Music

INTERVIEW: JOE NICE and the HISTORY OF DUBSTEP IN AMERICA, PART TWO

Marcus K. Dowling 01/17/2012 2 Comments

Dubstep’s American development was happening long before Joe Nice took his first (of now many) trips to the UK in 2002. UK’s drum and bass, garage and jungle were immensely popular, artists like Goldie achieving significant stateside renown and opening the style to US audiences. Dubstep was merely the next iteration of that growth. The growth was initially difficult, Joe Nice remembers. “Those of us at the start had to get the promoters and venues on a learning curve. We had to find people who knew how to present it. Most spaces were good for things like the Baltimore club I used to play, which was loud, brash and over the top, but dubstep’s bass hit in a very different way. It went against everything we (in the US) knew.”

Brooklyn-residing David Quintiliani is also known as DJ Dave Q, and connected with Joe Nice over a love of this most underground of American sounds. The underground promulgation of dubstep was a slow process, but when the duo launched the seminal (now semi-regular) Dub War party in June, 2005, it was the first time in America that an entire night was dedicated to dubstep. “There were nights where a dubstep DJ would play along with DJs playing drum and bass or breaks, but nothing totally devoted to it, no. Dave and I knew we wanted to do the night, and were in touch. We were listening to Horsepower Productions tracks and one of their side projects was called ‘Dub War.’ That name stuck.”

Dub War’s location and success in New York City spawned a plethora of DJs and producers nationally to create their own events. “San Francisco had Grime City, and there were nights in Chicago, Boston, Houston, LA, Seattle and Portland. There was soon  asolid little crew of us solely playing (dubstep), cutting dubplates, we definitely got it. I don’t ever want to take the crown of being ‘the guy,’ but a lot of people saw that if we could do it in New York, they could probably do it, too.”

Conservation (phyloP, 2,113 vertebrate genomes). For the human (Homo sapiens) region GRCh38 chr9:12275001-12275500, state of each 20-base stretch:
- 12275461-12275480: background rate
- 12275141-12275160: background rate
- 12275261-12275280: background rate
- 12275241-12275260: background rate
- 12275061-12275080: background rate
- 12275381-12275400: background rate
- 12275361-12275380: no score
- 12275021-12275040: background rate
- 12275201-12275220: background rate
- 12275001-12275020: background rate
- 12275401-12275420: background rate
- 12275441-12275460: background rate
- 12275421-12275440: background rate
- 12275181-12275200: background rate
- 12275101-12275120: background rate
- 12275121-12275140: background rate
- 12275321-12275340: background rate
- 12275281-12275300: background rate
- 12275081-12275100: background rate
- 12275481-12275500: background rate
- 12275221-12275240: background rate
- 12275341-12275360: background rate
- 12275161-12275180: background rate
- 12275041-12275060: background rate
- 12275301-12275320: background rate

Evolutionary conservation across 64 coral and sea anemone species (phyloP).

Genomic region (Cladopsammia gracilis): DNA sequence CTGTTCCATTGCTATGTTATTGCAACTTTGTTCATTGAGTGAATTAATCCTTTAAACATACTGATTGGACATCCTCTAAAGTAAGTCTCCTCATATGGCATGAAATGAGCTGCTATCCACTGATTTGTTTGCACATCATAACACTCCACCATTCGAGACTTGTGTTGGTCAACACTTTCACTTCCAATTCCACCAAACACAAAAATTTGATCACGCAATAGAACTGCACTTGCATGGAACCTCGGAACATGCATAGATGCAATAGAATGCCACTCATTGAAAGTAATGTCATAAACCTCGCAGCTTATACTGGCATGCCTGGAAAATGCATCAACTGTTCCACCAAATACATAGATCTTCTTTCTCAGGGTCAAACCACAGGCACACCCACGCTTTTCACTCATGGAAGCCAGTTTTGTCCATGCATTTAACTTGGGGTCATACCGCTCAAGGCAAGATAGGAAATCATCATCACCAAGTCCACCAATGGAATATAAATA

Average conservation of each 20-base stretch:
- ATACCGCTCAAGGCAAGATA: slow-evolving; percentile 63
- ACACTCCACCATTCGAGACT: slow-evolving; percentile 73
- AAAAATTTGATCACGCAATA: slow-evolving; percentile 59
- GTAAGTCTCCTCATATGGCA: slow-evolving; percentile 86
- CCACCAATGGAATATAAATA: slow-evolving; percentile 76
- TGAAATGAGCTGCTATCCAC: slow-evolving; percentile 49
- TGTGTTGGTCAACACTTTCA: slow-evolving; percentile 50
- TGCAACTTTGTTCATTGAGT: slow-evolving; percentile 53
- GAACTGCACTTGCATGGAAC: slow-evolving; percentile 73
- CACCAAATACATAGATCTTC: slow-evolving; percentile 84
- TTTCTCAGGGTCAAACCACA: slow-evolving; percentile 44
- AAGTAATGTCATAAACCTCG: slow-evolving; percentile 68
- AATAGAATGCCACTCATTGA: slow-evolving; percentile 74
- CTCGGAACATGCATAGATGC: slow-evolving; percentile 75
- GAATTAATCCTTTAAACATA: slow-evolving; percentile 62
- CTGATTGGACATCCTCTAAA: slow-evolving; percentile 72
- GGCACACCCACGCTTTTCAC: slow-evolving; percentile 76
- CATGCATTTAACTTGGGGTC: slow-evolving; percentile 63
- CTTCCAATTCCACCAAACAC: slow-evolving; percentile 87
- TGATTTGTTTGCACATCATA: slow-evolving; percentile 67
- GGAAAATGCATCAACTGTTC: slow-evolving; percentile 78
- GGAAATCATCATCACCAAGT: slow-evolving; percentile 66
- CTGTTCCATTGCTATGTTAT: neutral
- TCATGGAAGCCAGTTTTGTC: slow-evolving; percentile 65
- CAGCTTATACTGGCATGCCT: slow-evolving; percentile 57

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Key to dubstep’s spread was it’s growing prominence in underground channels. Still, times were hard. “This is when record stores were still major,” Nice recalls. “You would end up looking through records and import CDs, and if you saw somebody who had a dubstep record in their hands, you started a conversation, and it really spread like that.” The sound’s exportation back to the UK from rising US producers was notable as well. “Matty G, from the West coast released ’50,000 Watts’ (in 2007), and that was huge! It was the first US track that anyone in the UK ever remixed (UK don Loefah took the honors), and really helped the American scene gain more respect in Europe.”

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Nice’s own trips back to the UK as a recognized name in the US rise of dubstep were a unique time. “Wow. I wondered what they thought of me. I wondered if they thought I was a bit strange, wondered what I was doing there, if they saw how passionate I was. Thankfully they did.” Spinning sets for legendary pirate station RinseFM and at the legendary DMZ event helped increase the DJ’s renown. “Those sets were great, as the UK could see that I got the culture (of dubstep) and that I was invested in it. It was all love from there, and really f***ing wicked.”

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As the scene grew in renown though, Nice’s singular focus on spreading the sound led to an odd answer when thinking about the rise of the next generation of dubstep practitioners in the United States. “I saw a bunch of people, and it’s not that I’m self-absorbed, it’s that I was just focused on getting the sound out there that I never stopped to say, hey, that kid that’s opening for me, he definitely has a future in this. In retrospect, I see everything now, and I definitely can look back and say, yeah, there were doors opening everywhere.” When contemplating the possible rise of an American superstar, Nice levels on the relative size of the scene as compared to today’s rabid fandom. “Superstars? No, that was harder to predict. There was no solid foundation yet. We had nights, but there were such a relatively small number of us that it was hard to predict. We started to get crowds, but you knew that a lot of the people who were showing up were still skeptical at heart!”

How then, does something so skeptically regarded evolve into pop music?

PART III TOMORROW!

For more information on Joe, follow him on Twitter at @joenicedj.